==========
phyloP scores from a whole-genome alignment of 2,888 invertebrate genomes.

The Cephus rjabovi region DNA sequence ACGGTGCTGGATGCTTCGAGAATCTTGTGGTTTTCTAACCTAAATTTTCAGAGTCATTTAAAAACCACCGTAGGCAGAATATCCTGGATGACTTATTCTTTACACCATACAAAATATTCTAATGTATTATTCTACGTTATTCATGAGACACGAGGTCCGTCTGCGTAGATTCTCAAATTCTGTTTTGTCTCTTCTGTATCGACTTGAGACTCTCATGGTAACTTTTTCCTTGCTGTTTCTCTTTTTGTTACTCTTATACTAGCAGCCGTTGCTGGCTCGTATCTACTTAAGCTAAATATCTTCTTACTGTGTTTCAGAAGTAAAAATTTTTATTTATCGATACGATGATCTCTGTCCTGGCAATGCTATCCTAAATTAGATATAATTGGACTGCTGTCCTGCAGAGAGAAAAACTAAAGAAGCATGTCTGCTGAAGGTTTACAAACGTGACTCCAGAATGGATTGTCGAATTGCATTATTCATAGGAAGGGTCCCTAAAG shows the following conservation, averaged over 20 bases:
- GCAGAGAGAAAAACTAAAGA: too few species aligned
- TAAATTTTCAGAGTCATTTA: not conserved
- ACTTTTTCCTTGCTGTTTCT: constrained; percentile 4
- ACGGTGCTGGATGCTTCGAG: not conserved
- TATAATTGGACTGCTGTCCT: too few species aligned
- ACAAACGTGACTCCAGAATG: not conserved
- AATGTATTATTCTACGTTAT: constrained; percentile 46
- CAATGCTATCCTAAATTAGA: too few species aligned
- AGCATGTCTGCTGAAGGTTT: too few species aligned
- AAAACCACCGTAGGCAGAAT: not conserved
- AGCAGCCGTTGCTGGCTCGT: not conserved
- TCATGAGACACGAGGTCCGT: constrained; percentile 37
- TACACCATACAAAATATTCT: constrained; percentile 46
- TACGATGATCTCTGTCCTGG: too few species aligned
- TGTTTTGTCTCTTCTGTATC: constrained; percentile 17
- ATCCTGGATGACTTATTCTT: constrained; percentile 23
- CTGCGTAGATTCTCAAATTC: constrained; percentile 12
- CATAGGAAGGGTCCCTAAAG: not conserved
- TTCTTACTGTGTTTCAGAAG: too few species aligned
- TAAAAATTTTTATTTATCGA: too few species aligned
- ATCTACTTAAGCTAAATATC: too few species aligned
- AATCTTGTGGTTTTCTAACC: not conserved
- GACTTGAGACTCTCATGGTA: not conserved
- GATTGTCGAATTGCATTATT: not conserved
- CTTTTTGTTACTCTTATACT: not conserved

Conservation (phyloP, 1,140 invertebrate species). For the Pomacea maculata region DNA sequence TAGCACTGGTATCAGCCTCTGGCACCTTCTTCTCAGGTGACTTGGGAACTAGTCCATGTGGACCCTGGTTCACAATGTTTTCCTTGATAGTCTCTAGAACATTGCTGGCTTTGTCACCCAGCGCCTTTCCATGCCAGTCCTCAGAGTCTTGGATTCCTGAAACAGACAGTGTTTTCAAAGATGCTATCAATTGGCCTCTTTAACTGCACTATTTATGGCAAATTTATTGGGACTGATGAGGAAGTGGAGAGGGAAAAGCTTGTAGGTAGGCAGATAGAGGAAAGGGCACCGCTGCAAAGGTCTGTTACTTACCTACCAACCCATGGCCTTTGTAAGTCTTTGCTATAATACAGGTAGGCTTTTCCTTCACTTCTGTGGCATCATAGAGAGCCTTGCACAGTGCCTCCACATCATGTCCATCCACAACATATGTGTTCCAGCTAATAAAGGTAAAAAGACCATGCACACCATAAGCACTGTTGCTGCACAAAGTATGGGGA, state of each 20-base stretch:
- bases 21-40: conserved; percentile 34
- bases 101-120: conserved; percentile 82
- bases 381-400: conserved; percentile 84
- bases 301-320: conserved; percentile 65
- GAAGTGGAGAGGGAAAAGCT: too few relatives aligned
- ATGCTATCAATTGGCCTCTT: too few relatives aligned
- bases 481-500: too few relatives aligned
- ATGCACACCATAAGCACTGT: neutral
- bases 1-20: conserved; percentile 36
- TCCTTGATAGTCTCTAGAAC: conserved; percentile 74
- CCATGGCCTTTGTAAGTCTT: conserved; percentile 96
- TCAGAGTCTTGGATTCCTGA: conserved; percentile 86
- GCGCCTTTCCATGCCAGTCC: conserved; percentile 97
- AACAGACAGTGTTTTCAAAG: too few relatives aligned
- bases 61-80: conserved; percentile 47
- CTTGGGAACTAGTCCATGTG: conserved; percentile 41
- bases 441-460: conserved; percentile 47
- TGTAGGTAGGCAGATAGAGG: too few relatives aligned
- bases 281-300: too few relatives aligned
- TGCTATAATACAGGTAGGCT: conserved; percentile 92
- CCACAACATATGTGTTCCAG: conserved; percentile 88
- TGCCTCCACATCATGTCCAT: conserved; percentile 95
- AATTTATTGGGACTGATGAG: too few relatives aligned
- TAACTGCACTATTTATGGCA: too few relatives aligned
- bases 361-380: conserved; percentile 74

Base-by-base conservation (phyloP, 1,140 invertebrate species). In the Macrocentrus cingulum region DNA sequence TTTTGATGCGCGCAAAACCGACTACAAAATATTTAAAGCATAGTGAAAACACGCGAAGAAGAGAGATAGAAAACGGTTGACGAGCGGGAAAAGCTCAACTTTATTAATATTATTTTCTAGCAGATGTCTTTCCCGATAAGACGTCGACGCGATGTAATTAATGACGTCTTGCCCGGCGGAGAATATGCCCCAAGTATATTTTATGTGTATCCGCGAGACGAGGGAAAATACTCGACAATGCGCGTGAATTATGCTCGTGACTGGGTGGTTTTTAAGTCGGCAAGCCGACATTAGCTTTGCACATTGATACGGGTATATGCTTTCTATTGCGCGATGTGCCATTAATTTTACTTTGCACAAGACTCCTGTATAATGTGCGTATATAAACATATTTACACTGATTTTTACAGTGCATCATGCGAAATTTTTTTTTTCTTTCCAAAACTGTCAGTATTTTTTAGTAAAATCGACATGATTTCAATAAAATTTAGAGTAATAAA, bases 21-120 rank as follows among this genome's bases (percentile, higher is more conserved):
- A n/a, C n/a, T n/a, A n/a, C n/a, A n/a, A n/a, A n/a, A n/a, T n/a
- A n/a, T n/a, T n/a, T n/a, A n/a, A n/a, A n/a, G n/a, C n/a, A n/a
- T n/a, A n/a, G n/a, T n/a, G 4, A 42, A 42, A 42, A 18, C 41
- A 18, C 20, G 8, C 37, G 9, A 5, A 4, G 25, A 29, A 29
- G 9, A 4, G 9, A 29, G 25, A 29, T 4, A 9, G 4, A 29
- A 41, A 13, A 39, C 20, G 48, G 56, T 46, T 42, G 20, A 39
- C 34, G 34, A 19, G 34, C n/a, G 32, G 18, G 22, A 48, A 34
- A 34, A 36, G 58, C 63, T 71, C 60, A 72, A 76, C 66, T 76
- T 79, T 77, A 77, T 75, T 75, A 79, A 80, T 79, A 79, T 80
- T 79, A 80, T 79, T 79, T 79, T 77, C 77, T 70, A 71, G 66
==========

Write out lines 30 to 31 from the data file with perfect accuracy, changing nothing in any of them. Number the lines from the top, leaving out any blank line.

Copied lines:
- bases 101-120: conserved; percentile 82
- bases 381-400: conserved; percentile 84